It remains unclear as to why he took the plunge. Perhaps a deeply-hidden spontaneous streak had chosen that precise moment to make itself heard from beneath stratum upon rigid stratum of conscious structure. Perhaps one of Dr. Coan’s many rules simply demanded that he fully engage with any messages sent his way, and the total absence of any such communication had been saving him from exactly this sort of situation for years. Perhaps the tactile joy of opening a letter had inspired a rush of physicality that now filled him with a lust to cut string. Whatever the reason, the string was cut and its contents unleased upon the world.

Those contents were:

  • On separate cards, the numbers ‘48’, ‘3’, ‘12’ and ‘20’.
  • A sketch of a flag. A brief recourse to his bookshelf revealed it to be that of Guatemala.
  • The letter ‘D’.
  • Another sketch, this time of a flowerbed.
  • A diagram showing the keys of a piano. The B-sharp was labelled as such.
  • A card that was entirely yellow.

Needless to say, Coan was perplexed. This was presumably the promised riddle. His first and most reasonable impulse was to discard it and move on with his day. Indeed, he made numerous attempts to do so, following through on his planned activities (breakfast, a short walk along the river, a cup of tea in his reading room…) with what he felt to be stoic determination. Still, he was unable to derive his usual, delightfully neutral enjoyment from the routine. Put simply, he was distracted, pulled away from his isolated pleasantries by stray, vandalistic thoughts of the letter – its sender, their motivation, the puzzle contained within, its possible solutions. His was a life comprised of secure, contained certainties, and some stranger had thrown a monkey wrench into its delicate machinery. It was an affront to his way of life, to basic good manners, and to his intellect. It would not stand.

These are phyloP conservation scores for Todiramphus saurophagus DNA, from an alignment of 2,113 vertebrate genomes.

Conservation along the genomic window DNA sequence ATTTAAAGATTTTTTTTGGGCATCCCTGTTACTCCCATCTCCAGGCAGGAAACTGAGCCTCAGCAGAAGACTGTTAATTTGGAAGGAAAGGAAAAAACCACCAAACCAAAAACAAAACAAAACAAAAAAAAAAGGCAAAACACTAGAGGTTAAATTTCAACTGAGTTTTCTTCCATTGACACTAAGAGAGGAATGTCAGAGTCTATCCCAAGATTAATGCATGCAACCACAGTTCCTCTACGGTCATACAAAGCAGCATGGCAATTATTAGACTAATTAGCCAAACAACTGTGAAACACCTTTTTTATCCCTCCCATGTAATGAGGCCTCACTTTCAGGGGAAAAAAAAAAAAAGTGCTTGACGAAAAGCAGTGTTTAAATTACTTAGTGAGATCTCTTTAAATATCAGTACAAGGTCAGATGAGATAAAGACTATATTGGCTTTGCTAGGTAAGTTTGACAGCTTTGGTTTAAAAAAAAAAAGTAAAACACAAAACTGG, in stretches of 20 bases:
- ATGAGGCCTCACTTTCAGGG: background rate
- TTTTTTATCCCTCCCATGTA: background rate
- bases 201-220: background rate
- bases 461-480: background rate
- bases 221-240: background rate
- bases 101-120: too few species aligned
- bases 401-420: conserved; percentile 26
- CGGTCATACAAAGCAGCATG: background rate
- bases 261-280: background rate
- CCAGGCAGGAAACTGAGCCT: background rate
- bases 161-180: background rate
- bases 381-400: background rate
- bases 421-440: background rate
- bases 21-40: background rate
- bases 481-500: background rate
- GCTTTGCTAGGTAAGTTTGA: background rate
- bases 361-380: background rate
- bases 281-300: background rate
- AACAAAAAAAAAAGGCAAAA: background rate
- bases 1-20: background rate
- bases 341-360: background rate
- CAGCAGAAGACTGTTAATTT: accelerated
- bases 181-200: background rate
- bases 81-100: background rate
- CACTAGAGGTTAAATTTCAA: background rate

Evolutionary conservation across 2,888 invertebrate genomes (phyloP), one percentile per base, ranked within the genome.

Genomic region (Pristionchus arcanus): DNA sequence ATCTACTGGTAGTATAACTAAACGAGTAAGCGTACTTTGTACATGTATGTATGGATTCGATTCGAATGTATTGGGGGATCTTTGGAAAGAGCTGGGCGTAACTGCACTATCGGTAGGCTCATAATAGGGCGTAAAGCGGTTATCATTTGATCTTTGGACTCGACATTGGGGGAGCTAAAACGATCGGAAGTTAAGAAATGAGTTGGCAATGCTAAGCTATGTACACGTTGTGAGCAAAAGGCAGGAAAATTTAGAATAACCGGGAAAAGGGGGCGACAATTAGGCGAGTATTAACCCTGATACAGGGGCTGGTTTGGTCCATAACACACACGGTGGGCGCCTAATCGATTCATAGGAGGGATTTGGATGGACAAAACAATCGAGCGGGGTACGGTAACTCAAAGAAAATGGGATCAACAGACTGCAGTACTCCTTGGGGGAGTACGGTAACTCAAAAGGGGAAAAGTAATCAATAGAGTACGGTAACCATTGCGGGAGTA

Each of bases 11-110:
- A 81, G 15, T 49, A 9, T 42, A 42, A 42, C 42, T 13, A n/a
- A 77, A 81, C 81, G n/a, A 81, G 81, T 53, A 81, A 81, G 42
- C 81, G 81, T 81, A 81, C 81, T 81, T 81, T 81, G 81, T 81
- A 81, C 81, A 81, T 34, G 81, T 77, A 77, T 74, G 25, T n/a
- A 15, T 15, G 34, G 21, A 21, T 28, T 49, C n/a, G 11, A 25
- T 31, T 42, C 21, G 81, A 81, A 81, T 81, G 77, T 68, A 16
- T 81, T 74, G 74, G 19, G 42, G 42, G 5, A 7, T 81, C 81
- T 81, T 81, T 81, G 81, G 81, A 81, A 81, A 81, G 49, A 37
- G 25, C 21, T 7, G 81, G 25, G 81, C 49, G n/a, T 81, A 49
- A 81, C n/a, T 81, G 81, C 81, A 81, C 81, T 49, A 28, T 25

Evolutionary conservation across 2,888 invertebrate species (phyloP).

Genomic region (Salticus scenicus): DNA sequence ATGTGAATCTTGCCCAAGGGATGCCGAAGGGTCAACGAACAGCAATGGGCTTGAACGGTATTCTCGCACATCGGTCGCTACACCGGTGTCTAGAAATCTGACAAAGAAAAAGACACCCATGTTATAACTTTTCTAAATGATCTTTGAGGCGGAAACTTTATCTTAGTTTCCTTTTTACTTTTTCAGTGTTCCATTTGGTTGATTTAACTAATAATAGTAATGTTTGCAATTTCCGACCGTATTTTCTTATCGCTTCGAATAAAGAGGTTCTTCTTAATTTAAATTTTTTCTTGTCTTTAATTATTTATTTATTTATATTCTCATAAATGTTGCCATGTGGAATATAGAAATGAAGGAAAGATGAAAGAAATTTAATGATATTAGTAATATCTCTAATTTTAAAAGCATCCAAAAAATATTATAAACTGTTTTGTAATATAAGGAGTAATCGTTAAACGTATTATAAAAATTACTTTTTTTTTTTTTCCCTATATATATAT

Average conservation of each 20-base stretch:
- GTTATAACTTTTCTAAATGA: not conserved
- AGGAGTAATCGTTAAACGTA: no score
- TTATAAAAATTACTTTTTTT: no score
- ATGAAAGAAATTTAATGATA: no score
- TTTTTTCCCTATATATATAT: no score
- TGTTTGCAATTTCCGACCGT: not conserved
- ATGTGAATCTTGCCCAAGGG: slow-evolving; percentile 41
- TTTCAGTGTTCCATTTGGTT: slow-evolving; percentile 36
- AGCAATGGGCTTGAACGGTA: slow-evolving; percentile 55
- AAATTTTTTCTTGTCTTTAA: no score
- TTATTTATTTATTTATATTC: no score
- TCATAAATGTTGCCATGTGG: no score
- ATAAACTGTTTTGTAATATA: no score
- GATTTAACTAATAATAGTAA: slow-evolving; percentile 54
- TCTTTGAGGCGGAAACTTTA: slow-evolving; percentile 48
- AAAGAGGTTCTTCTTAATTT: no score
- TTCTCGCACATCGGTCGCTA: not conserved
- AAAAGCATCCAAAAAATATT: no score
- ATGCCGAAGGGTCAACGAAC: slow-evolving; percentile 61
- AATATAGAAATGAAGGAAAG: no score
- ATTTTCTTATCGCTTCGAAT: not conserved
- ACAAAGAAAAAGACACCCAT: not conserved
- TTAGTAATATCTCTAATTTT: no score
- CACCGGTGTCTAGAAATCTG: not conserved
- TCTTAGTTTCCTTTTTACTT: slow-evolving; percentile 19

With quiet, meticulous wrath, Dr. Coan spent much of that afternoon and evening slaving over the riddle. For a man who wore his technophobia as a badge of honour, this was a time-consuming business. Fuelled by tea and indignation, he leafed through books and rifled through the dusty old pigeonholes of his brain. The hammer of his inquiry soon came to be focused on the most readily available nail, namely the puzzle of the nine cards. Considerations as to the sender’s intent, the purpose of solving the thing, or indeed anything else fell to the wayside as he poured his energy into this exercise.

It was not until the Sunday afternoon, following a reluctant but necessary pause for sleep, that he arrived at a solution that he felt was satisfactory. This placed him firmly before the implacable brick wall of working out what to do with this success. Tired, and having experienced a full cycle of venting and resolution by this point, he conceded that the many further questions relating to this event could go happily unanswered. His quiet, ordered life could continue untarnished.